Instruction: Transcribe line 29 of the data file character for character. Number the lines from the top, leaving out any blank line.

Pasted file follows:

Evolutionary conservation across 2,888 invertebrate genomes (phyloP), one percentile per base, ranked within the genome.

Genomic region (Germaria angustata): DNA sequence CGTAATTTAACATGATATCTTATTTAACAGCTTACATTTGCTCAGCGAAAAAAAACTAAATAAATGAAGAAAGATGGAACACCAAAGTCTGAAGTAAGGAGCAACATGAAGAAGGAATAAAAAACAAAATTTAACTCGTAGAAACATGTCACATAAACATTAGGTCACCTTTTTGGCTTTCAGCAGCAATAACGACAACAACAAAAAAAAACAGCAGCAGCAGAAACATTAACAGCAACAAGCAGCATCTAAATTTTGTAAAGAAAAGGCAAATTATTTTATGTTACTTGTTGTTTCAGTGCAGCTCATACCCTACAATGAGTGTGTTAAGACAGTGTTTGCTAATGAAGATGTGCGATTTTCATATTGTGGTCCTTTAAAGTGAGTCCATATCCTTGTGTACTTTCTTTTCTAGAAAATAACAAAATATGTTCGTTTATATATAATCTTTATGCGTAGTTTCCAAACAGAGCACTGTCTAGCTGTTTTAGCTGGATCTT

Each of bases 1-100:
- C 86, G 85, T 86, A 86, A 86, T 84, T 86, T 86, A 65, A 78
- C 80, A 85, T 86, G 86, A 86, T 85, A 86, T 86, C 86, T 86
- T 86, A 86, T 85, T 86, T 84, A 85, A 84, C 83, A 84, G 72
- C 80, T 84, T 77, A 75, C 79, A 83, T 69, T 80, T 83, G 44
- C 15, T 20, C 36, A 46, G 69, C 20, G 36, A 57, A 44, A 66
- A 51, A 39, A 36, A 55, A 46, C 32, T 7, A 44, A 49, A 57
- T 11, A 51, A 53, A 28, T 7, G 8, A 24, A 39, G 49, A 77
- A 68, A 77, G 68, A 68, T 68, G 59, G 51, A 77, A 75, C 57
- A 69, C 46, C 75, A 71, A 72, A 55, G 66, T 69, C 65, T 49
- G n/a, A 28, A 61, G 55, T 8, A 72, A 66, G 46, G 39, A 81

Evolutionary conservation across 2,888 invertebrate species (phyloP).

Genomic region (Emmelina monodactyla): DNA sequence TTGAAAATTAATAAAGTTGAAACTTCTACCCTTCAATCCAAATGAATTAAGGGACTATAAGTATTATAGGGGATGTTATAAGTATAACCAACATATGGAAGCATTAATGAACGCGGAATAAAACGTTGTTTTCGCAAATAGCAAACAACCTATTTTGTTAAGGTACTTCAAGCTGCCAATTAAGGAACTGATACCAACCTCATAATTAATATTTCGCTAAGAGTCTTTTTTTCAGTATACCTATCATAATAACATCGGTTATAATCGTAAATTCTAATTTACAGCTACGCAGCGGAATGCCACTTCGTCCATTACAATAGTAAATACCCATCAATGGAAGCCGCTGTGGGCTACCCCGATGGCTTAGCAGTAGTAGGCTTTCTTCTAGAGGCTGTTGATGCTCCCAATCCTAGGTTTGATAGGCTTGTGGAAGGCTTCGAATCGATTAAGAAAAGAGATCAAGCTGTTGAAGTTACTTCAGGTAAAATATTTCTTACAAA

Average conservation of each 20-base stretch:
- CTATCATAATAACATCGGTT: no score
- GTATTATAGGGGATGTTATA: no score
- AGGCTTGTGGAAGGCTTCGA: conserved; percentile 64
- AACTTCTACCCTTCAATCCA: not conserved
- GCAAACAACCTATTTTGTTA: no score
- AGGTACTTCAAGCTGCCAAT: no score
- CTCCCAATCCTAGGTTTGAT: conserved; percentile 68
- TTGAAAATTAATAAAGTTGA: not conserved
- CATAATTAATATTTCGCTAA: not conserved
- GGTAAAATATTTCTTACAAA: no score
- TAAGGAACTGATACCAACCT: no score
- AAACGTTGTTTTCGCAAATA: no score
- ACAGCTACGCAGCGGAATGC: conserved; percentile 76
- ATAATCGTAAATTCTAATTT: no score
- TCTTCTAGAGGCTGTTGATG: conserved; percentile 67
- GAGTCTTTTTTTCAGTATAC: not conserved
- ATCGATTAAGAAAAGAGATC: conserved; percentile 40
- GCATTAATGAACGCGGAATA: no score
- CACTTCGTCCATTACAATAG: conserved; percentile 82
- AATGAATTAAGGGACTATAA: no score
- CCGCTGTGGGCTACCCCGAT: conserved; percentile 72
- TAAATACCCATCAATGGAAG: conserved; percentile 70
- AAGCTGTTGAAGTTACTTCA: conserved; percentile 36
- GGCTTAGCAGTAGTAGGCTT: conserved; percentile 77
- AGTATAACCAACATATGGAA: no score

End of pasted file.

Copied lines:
- ACAGCTACGCAGCGGAATGC: conserved; percentile 76